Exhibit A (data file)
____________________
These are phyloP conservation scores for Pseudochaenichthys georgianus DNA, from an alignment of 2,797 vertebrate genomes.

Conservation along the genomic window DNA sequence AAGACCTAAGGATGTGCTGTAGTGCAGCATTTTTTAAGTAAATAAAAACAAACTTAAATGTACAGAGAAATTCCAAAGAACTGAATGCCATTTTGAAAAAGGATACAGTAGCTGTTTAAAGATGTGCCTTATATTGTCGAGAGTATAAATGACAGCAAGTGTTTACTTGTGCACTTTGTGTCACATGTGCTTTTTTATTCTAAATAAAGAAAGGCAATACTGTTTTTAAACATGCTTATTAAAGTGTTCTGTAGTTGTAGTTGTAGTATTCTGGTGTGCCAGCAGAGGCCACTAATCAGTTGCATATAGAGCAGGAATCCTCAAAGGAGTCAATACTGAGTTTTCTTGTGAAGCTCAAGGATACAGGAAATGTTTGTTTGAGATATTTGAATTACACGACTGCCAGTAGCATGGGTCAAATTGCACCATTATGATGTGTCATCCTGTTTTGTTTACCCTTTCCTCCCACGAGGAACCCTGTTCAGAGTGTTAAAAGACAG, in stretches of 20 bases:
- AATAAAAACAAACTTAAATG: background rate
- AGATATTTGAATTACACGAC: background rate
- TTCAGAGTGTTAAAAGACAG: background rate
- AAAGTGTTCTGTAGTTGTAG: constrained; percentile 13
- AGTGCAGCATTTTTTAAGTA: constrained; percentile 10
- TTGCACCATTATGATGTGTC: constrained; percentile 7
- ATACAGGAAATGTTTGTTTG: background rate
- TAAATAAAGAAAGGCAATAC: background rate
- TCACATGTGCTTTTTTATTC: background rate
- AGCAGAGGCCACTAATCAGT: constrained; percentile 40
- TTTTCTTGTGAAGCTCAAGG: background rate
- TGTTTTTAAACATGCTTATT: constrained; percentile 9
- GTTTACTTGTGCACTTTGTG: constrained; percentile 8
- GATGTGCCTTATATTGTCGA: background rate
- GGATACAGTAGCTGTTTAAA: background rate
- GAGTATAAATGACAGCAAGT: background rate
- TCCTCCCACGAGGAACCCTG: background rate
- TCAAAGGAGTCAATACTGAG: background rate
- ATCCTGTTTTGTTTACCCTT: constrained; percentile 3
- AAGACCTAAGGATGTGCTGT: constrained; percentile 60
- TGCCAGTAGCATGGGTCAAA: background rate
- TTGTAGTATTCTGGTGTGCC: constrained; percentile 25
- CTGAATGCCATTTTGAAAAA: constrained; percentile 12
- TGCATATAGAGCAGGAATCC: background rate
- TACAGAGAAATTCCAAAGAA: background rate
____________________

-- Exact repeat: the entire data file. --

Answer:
These are phyloP conservation scores for Pseudochaenichthys georgianus DNA, from an alignment of 2,797 vertebrate genomes.

Conservation along the genomic window DNA sequence AAGACCTAAGGATGTGCTGTAGTGCAGCATTTTTTAAGTAAATAAAAACAAACTTAAATGTACAGAGAAATTCCAAAGAACTGAATGCCATTTTGAAAAAGGATACAGTAGCTGTTTAAAGATGTGCCTTATATTGTCGAGAGTATAAATGACAGCAAGTGTTTACTTGTGCACTTTGTGTCACATGTGCTTTTTTATTCTAAATAAAGAAAGGCAATACTGTTTTTAAACATGCTTATTAAAGTGTTCTGTAGTTGTAGTTGTAGTATTCTGGTGTGCCAGCAGAGGCCACTAATCAGTTGCATATAGAGCAGGAATCCTCAAAGGAGTCAATACTGAGTTTTCTTGTGAAGCTCAAGGATACAGGAAATGTTTGTTTGAGATATTTGAATTACACGACTGCCAGTAGCATGGGTCAAATTGCACCATTATGATGTGTCATCCTGTTTTGTTTACCCTTTCCTCCCACGAGGAACCCTGTTCAGAGTGTTAAAAGACAG, in stretches of 20 bases:
- AATAAAAACAAACTTAAATG: background rate
- AGATATTTGAATTACACGAC: background rate
- TTCAGAGTGTTAAAAGACAG: background rate
- AAAGTGTTCTGTAGTTGTAG: constrained; percentile 13
- AGTGCAGCATTTTTTAAGTA: constrained; percentile 10
- TTGCACCATTATGATGTGTC: constrained; percentile 7
- ATACAGGAAATGTTTGTTTG: background rate
- TAAATAAAGAAAGGCAATAC: background rate
- TCACATGTGCTTTTTTATTC: background rate
- AGCAGAGGCCACTAATCAGT: constrained; percentile 40
- TTTTCTTGTGAAGCTCAAGG: background rate
- TGTTTTTAAACATGCTTATT: constrained; percentile 9
- GTTTACTTGTGCACTTTGTG: constrained; percentile 8
- GATGTGCCTTATATTGTCGA: background rate
- GGATACAGTAGCTGTTTAAA: background rate
- GAGTATAAATGACAGCAAGT: background rate
- TCCTCCCACGAGGAACCCTG: background rate
- TCAAAGGAGTCAATACTGAG: background rate
- ATCCTGTTTTGTTTACCCTT: constrained; percentile 3
- AAGACCTAAGGATGTGCTGT: constrained; percentile 60
- TGCCAGTAGCATGGGTCAAA: background rate
- TTGTAGTATTCTGGTGTGCC: constrained; percentile 25
- CTGAATGCCATTTTGAAAAA: constrained; percentile 12
- TGCATATAGAGCAGGAATCC: background rate
- TACAGAGAAATTCCAAAGAA: background rate